victim of jonathan lippman said...

I love how Jonathan Lippman answers his own questions. Hopefully he has realized that no one can answer his questions because they don't listen to him. Maybe if Jonathan Lippman became a real chief judge- a real leader- than people would listen to him, and maybe then have a little respect for him.

Hell's Journal said...

The Devil quotes scripture,"Judge Lippman said. "I say to you, not to be a biblical scholar, which I'm not, but the Old Testament doesn't talk about rights, it talks about obligations. And this is our obligation."
The proper biblical reference to you, Judge Lippman, is as a son of Samuel
1 Samuel: "In his old age Samuel appointed his sons judges over Israel. His first-born was named Joel, his second son, Abijah; they judged at Beer-sheba. His sons did not follow his example but sought illicit gain and accepted bribes, perverting justice."

The People of New York curse the day you were born. Isaiah spoke to Judge Lippman as a Jew, (Isaiah 52.5) "Because of you Jews, the Gentiles continually speak evil of God."

Your programs, Lippman, to give lawyers to the poor is a patronage gimmick and is a cover-up for your corrupt judges to make those poor suckers get angry with their court appointed lawyers rather then the corrupt judges.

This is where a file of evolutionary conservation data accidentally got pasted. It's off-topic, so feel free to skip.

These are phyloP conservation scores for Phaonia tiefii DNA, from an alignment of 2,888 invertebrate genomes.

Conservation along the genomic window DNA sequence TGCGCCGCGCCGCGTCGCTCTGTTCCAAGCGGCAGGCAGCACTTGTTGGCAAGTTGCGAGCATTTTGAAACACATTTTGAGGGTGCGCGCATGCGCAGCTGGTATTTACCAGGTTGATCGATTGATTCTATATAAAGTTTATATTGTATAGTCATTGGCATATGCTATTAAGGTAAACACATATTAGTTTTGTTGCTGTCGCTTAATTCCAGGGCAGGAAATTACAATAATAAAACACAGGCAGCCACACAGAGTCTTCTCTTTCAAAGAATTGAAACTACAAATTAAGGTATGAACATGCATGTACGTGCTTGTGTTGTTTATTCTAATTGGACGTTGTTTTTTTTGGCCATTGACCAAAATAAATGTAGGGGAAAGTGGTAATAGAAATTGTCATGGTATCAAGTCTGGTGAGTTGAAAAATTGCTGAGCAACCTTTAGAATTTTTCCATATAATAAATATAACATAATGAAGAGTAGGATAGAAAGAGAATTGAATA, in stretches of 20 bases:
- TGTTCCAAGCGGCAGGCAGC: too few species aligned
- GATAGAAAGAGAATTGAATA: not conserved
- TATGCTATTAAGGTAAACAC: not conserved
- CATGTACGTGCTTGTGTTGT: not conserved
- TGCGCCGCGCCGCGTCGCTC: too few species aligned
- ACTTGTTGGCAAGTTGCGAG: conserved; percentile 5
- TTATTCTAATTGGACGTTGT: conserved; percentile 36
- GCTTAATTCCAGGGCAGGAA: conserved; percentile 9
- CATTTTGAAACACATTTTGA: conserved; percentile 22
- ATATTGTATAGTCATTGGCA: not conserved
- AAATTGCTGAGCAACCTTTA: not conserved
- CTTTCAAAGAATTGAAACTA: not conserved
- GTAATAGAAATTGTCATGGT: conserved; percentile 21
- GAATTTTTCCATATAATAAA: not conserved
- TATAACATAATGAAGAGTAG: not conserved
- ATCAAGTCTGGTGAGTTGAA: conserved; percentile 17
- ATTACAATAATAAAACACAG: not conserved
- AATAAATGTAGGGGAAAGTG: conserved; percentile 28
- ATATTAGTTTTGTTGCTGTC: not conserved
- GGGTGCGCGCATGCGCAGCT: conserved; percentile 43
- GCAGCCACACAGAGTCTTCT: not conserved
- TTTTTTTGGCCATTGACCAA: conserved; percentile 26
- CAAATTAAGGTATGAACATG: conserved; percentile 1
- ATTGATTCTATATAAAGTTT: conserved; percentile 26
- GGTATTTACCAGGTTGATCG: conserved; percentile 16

Your mere presence,Judge Lippman, pollutes. You'll be honored with a shower of hot coals as you enter Hell.

garbage man said...

You should have said MORE GARBAGE FROM LIPPMAN

Anonymous said...

Lippman has been part of the problem for many years, and Andrew knows it!!

Another Victim of Lippman said...

This guy Lippman and his crew are a bunch of snakes. Jonathan and his wife belong in jail.

Anonymous said...

The 'Lip' talks out of both sides of his mouth.

Blog Archive

See Video of Senator John L. Sampson's 1st Hearing on Court 'Ethics' Corruption

The first hearing, held in Albany on June 8, 2009 hearing is on two videos:

               Video of 1st Hearing on Court 'Ethics' Corruption
               The June 8, 2009 hearing is on two videos:
               CLICK HERE TO SEE Part 1
               CLICK HERE TO SEE Part 2
Add to Technorati Favorites